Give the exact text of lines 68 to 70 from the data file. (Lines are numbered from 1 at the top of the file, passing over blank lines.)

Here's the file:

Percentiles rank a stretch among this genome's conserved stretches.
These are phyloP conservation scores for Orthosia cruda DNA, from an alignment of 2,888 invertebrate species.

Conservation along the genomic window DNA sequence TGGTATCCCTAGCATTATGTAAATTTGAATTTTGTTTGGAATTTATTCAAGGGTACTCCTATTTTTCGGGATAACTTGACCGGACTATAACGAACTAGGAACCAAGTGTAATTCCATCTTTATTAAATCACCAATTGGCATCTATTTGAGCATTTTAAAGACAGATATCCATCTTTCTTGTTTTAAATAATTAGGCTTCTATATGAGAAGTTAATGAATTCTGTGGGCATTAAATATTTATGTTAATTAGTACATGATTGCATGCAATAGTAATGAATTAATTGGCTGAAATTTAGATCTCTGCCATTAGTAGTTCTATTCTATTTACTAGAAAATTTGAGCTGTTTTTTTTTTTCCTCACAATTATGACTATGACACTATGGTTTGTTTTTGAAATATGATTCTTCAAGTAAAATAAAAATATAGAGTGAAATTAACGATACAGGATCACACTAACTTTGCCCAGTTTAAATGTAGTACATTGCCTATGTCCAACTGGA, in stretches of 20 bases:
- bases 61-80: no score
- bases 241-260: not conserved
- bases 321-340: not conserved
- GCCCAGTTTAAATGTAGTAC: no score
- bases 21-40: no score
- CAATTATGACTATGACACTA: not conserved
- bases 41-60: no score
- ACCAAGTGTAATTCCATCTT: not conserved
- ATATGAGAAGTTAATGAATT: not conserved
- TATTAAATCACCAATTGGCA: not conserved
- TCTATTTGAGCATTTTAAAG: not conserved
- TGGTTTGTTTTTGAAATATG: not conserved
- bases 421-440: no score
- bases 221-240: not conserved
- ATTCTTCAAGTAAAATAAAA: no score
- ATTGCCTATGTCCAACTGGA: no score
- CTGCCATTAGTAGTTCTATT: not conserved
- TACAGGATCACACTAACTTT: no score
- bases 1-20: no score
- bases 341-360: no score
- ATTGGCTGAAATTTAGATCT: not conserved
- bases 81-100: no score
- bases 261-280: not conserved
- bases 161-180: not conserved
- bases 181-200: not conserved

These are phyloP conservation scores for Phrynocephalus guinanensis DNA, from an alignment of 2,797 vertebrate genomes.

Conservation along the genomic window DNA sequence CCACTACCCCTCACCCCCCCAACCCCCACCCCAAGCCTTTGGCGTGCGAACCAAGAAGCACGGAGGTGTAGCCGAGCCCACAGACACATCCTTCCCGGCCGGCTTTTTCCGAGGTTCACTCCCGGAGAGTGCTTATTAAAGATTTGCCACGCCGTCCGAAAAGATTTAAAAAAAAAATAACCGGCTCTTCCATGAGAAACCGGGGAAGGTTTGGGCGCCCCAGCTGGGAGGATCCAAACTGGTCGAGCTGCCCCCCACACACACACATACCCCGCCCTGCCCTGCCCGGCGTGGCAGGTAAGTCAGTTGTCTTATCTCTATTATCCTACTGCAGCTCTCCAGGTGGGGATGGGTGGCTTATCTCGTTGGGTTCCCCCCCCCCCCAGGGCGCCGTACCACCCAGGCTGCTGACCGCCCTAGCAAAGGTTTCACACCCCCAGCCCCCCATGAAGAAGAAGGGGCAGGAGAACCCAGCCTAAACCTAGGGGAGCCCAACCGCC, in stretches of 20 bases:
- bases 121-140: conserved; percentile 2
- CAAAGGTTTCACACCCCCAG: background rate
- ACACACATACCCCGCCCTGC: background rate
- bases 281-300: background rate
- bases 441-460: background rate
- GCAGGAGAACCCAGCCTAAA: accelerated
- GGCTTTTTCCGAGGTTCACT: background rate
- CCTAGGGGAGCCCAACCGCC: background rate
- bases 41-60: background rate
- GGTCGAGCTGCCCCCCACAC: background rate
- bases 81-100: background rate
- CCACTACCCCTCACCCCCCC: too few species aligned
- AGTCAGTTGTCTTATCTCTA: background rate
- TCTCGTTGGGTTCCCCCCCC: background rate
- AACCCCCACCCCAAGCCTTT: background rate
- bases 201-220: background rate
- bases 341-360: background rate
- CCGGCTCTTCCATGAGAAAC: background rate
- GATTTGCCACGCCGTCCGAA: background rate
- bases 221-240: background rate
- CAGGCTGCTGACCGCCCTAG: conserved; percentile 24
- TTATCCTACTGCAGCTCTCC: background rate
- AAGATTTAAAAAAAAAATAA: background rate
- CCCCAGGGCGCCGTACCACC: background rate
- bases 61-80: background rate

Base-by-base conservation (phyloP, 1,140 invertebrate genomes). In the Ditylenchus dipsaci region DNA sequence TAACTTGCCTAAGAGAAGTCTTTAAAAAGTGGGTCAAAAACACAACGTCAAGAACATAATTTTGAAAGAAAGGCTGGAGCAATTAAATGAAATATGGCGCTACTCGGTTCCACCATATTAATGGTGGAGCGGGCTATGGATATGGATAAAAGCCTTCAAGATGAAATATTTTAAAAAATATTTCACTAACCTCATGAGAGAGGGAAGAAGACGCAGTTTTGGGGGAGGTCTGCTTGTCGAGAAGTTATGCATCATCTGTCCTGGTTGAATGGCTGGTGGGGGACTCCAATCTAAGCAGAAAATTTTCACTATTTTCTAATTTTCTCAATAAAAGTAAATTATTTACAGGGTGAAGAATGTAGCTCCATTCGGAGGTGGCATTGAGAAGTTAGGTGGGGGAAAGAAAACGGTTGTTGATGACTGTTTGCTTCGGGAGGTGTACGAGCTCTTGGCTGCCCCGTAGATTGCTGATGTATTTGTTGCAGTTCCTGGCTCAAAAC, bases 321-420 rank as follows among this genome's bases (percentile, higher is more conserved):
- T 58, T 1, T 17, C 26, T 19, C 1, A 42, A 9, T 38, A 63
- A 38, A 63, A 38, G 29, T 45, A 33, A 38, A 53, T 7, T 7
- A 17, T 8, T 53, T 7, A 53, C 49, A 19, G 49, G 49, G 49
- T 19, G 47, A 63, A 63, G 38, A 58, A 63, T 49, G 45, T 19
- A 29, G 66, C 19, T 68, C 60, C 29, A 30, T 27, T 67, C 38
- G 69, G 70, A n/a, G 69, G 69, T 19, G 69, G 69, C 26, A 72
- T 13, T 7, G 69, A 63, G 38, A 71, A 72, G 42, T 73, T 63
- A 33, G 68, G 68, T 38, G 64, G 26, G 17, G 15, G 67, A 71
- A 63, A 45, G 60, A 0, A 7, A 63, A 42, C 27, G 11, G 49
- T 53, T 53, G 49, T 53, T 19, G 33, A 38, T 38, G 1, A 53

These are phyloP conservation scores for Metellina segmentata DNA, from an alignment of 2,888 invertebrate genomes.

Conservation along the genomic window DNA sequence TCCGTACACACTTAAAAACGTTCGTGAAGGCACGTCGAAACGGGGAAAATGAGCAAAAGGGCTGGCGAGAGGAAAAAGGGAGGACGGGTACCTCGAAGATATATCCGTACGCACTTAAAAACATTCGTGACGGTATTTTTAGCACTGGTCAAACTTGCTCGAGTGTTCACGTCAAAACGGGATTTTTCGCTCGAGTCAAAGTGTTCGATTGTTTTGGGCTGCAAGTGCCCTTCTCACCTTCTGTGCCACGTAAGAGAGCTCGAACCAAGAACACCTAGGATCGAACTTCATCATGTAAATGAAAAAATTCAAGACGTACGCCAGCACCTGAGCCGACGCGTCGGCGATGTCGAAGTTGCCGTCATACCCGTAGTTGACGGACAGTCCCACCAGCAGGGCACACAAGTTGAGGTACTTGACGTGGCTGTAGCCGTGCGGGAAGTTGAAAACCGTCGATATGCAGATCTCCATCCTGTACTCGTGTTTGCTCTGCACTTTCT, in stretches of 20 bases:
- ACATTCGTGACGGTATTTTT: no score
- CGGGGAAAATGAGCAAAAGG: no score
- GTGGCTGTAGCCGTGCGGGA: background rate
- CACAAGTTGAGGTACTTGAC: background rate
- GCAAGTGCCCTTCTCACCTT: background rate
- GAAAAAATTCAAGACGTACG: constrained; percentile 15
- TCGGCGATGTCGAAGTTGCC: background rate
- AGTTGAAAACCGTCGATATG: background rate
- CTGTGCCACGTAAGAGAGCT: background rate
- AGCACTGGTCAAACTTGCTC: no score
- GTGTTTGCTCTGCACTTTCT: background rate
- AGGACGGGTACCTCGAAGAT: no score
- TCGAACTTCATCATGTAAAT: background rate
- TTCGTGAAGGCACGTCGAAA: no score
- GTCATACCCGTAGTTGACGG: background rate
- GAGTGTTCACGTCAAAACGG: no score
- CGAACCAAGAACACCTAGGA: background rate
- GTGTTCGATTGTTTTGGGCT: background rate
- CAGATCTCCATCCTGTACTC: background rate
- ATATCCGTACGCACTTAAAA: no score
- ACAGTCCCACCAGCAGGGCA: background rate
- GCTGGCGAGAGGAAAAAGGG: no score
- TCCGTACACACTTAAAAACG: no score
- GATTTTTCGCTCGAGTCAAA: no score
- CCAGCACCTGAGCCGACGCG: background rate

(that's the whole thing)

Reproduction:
Conservation along the genomic window DNA sequence TCCGTACACACTTAAAAACGTTCGTGAAGGCACGTCGAAACGGGGAAAATGAGCAAAAGGGCTGGCGAGAGGAAAAAGGGAGGACGGGTACCTCGAAGATATATCCGTACGCACTTAAAAACATTCGTGACGGTATTTTTAGCACTGGTCAAACTTGCTCGAGTGTTCACGTCAAAACGGGATTTTTCGCTCGAGTCAAAGTGTTCGATTGTTTTGGGCTGCAAGTGCCCTTCTCACCTTCTGTGCCACGTAAGAGAGCTCGAACCAAGAACACCTAGGATCGAACTTCATCATGTAAATGAAAAAATTCAAGACGTACGCCAGCACCTGAGCCGACGCGTCGGCGATGTCGAAGTTGCCGTCATACCCGTAGTTGACGGACAGTCCCACCAGCAGGGCACACAAGTTGAGGTACTTGACGTGGCTGTAGCCGTGCGGGAAGTTGAAAACCGTCGATATGCAGATCTCCATCCTGTACTCGTGTTTGCTCTGCACTTTCT, in stretches of 20 bases:
- ACATTCGTGACGGTATTTTT: no score
- CGGGGAAAATGAGCAAAAGG: no score